Many Salvation Army employees are great supporters of the organisation’s annual Red Shield appeal, which raises funds for Salvation Army social programs. They may not be aware, however, of the annual Self-Denial Appeal that Salvation Army members contribute towards, with proceeds helping to fund humanitarian and spiritual work across the world.
Across the Australia Southern Territory (all of Australia save for Queensland, New South Wales and the Australian Capital Territory), Salvationists donated more than $1, 643,660 – a $42,430 plus increase on the 2011 total of more than $1,601,230.
Donations are made in two categories: tax-deductible and non-tax-deductible. Many people choose to give anonymous donations. In 2012, 40% of donations were made for tax-deductible humanitarian purposes, and 60% of donations were made as non-tax-deductible donations, the better to free up The Salvation Army’s discretionary use of funds.
The percentage of donors’ choices has been reversed in three years: in 2009, 60% of donations were made for tax-deductible use and 40% at the Salvation Army’s discretion (allowing for holistic expressions of mission that are inclusive of spirituality).
‘The standard we traditionally have set is to ask for “one week’s salary on missionary service”,’ explains territorial planned giving director Major Mark Kop.
‘The Salvation Army needs funds for its international work, and our employees may not realise the extent to which we are an international movement,’ says Mark.
‘Some of the countries the Army is working in that we support through the self denial appeal include “new areas” that the Salvation Army may never have entered into before, such as Greece, Kuwait, Nepal and the Solomon Islands.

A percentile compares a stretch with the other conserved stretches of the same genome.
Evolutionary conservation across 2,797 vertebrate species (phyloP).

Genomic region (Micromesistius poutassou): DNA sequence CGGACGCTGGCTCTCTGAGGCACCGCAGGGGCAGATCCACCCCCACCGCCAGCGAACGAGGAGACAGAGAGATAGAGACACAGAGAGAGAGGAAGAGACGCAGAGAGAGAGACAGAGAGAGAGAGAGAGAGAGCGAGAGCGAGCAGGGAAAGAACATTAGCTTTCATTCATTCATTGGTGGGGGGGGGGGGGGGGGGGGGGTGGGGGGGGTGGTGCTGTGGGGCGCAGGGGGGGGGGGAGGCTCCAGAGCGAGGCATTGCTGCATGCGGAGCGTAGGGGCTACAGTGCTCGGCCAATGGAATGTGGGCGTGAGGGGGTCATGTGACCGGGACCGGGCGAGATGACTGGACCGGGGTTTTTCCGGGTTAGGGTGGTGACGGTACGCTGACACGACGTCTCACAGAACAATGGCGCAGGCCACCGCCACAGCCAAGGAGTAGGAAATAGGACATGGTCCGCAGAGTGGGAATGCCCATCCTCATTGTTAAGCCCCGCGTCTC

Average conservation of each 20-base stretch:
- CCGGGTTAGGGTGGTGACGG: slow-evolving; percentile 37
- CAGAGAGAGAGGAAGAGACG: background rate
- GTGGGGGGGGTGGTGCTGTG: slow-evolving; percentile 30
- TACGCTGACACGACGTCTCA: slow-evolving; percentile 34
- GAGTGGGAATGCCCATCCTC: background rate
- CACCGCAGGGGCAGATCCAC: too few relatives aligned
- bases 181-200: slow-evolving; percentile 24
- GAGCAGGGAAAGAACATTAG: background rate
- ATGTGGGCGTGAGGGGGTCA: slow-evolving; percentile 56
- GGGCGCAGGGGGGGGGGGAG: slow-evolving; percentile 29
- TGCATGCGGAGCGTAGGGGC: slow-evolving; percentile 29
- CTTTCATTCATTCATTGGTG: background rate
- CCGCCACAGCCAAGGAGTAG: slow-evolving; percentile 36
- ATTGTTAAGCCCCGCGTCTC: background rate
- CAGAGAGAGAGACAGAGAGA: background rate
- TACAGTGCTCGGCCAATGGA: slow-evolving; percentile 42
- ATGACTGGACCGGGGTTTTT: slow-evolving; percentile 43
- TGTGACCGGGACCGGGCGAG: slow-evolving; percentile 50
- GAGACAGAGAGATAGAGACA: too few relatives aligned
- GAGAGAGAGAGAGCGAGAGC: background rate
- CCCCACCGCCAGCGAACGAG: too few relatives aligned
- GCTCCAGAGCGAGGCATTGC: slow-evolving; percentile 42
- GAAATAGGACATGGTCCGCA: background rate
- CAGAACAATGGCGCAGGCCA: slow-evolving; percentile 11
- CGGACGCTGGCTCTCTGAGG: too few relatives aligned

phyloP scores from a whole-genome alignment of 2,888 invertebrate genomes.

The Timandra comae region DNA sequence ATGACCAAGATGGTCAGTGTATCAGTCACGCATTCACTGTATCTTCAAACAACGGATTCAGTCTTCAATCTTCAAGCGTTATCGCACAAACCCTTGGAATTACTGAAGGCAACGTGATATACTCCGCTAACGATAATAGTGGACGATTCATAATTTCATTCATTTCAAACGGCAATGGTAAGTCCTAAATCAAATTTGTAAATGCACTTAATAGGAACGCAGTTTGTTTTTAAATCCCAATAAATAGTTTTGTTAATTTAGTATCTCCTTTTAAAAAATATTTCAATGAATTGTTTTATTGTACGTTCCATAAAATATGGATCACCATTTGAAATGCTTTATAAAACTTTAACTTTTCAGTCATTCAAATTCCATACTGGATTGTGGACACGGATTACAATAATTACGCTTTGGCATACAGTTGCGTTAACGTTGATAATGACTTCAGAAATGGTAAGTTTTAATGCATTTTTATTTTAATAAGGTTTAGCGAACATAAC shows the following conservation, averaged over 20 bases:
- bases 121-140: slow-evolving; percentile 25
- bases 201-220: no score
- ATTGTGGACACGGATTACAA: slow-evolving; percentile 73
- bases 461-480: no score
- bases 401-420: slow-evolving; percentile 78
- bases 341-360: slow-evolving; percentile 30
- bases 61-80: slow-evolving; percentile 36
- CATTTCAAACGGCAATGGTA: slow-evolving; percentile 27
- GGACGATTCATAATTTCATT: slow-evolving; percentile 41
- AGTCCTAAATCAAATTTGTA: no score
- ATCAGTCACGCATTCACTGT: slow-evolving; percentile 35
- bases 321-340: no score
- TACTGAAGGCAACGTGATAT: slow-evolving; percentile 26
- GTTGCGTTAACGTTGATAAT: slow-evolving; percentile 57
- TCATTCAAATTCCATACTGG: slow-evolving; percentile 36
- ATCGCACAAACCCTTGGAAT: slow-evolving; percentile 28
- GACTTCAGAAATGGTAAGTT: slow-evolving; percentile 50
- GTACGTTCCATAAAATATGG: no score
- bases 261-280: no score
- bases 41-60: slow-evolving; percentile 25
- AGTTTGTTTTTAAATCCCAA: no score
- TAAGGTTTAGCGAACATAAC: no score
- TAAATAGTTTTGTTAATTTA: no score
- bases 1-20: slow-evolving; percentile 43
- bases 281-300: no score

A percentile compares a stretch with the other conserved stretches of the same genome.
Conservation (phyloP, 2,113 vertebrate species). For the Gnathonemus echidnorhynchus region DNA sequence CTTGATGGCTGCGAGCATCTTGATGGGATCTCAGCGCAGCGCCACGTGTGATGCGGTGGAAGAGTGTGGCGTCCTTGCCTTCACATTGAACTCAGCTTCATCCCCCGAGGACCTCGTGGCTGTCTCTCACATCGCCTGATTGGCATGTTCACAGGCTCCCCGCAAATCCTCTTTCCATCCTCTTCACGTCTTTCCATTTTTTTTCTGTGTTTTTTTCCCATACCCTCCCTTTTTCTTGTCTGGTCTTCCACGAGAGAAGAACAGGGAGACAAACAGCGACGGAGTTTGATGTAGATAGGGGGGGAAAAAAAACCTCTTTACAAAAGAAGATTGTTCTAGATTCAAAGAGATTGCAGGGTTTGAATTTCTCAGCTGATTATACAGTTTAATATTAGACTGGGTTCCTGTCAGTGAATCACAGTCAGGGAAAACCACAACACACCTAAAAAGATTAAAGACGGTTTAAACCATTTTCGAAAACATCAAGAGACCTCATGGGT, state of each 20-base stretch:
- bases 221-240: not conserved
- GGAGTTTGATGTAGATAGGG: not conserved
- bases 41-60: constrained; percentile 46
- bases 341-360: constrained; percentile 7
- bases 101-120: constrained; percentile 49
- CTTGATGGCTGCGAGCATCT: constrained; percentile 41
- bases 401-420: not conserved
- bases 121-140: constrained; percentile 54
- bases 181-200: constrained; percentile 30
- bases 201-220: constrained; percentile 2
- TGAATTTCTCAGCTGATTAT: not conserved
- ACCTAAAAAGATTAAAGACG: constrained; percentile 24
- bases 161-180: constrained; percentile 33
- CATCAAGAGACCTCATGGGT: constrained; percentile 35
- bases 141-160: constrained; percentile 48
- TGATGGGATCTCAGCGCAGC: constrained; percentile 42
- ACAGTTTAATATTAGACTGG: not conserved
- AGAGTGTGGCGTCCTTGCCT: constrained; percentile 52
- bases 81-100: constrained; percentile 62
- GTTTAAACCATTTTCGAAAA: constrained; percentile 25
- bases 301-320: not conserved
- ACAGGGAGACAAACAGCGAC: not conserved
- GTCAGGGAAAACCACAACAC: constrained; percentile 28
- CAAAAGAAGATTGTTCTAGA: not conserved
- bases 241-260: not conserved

‘When people give to this appeal they are supporting a sparse, finely-tuned mission that utilises every cent given and leverages every dollar for the greater good.
‘Australia is part of the Army’s engine room, sustaining the worldwide mission of The Salvation Army. Monies are allocated by our international headquarters or by the home territory that donates, as managed by IHQ.’
The benefits of giving to help others, Mark suggests, ultimately outweigh tax deductibility. ‘What we want is for people to be free, not controlled by their money; to be able to use their resources freely and be as generous as they can be. Donating to help people in less-wealthy nations helps the individual become more instinctively generous, increase their self-esteem and builds trust.’
Of The Salvation Army’s 121 territories and regions throughout the world, only 17 are deemed to be self-sufficient. That financially-viable minority includes Salvationists from Australia, Canada, Germany, New Zealand, Sweden, the United Kingdom and the United States.